The best Valorant settings for FPS in 2023

Make sure that you’re getting the most frames you can.

Valorant is the type of game where every frame counts. A slight hitch can cause a multitude of complications. It’s a highly competitive tactical shooter that rewards precision and a strong mastery of its game systems. To make sure that you have the most optimal experience possible, you have to make sure that you’re getting the most frames you can. Here are the best Valorant settings you can change for maximum FPS performance. 

One of the best things about Valorant is that it’s a fairly accessible game. You don’t need to break the bank for a beast of a rig to be able to run the game decently on PC. I play on an ROG Flow X16 gaming laptop, a fairly beefy portable device but I’ve also tried playing on setups that cost around $550 (Php 30,000). My frames always ranged from 120-200 at a consistent rate. Here’s how I did it:

What in-game Settings to change for maximum FPS in Valorant

Do note that these are all based on my personal experience and what I found to be the best ways to bring out as many frames as I can in the setups I’ve used. Maybe you have a much more impressive setup than mine or maybe you have a lower-end one. This all depends on the specifications of your device. 

Let’s see what you can change within the settings of Valorant itself. The good news is that there isn’t really much to consider. Head on over to settings and click on “Video”. 

Valorant Settings in the General tab

General Settings in Valorant

  • Resolution: 1080p
    • 1080p is always the safest bet when it comes to the resolution of any game you play. If you have a much beefier rig that can handle a higher value then go ahead but in most cases, you shouldn’t be needing more than standard 1080p.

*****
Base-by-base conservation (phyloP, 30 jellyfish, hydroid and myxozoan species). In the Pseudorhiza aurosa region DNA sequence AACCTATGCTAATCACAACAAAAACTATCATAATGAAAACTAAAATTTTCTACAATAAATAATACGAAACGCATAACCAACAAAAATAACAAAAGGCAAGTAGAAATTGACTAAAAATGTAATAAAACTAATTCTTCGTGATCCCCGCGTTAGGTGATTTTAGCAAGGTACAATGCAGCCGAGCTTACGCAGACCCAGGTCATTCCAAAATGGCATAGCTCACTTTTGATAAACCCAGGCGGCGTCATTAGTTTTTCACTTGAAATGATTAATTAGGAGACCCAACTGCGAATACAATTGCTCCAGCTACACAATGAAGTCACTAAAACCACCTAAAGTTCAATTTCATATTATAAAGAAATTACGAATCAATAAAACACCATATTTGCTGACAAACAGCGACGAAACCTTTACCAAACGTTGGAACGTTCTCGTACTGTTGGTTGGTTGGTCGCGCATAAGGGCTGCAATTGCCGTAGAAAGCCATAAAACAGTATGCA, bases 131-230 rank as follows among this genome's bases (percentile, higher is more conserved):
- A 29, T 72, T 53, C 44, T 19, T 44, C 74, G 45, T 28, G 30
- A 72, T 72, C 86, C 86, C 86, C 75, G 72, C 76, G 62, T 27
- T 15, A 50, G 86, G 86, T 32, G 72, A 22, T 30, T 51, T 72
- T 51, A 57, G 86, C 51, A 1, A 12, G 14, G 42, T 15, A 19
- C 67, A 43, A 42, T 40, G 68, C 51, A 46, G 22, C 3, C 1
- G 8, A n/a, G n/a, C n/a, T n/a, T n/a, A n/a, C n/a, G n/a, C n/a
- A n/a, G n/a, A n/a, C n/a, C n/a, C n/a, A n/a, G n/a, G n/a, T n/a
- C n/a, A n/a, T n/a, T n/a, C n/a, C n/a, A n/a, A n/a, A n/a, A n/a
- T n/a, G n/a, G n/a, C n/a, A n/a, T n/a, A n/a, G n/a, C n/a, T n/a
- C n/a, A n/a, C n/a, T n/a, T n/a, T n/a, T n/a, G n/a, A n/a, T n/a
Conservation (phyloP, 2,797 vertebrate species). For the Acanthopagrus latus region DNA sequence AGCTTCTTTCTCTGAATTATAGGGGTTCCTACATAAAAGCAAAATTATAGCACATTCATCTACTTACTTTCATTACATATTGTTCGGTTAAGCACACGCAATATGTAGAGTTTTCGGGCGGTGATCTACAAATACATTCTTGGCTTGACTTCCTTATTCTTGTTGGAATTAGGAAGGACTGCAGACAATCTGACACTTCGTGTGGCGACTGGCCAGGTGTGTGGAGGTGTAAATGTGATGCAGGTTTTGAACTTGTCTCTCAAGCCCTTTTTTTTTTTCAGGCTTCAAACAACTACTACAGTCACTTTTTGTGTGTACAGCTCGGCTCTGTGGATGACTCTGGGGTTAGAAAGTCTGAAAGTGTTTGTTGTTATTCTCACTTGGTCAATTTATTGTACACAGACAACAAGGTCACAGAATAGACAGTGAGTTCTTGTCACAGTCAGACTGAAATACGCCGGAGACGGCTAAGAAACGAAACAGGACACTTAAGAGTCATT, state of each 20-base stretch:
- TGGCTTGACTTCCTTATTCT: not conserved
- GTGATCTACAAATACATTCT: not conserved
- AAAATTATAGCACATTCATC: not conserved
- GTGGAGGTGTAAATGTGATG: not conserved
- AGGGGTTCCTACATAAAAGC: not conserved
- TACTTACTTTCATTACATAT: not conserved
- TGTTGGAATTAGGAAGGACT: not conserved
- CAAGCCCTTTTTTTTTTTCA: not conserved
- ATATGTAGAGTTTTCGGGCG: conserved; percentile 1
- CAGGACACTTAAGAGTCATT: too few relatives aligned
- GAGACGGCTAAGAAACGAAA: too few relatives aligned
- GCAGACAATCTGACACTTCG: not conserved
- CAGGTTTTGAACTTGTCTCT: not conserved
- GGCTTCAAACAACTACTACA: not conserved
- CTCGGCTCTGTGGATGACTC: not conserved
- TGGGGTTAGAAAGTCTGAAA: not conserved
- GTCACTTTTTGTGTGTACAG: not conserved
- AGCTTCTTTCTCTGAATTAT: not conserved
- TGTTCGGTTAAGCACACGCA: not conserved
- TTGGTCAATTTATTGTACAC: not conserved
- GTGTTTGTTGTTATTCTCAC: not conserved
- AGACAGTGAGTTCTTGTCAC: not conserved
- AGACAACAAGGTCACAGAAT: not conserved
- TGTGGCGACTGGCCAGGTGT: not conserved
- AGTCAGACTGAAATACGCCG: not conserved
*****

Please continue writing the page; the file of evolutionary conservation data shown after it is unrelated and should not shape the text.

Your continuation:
• Limit FPS on Battery: Off
    • You don’t want the game limiting the maximum frames your device can get. It’s best to turn this off. 
  • Limit FPS in Menus: On (60 FPS)
    • When you’re browsing through the menus of Valorant, you don’t really need more than 60 FPS. Limiting the values can help your device conserve some resources so that you don’t always use maximum power when not needed. 
  • Limit FPS in Background: On (30 FPS)
    • Same ideas as limiting FPS in menus. When you tab out of Valorant to check on something, your setup doesn’t need to allocate extra resources to keep running it at a high framerate. You’re not looking or playing with the game anyways. Save some energy. 
  • Limit FPS Always: Off
    • This is basically the same as limiting FPS on the battery. You don’t want to reduce the amount of frames you can get when playing the game. Besides, you’ve already set your parameters in terms of limiting FPS in menus and background. It’s best to just keep this setting off. 
  • NVIDIA Reflex Low Latency: On + Boost’
    • If you have an Nvidia GPU then you should take full advantage of it. This setting helps reduce input lag which makes the game feel much more snappy and responsive. Valorant is a tactical shooter. Making sure the game instantly responds to your commands is non-negotiable. 

Valorant Settings in the Graphics Quality tab

Graphics quality settings in Valorant

  • Multi-Threaded Rendering: On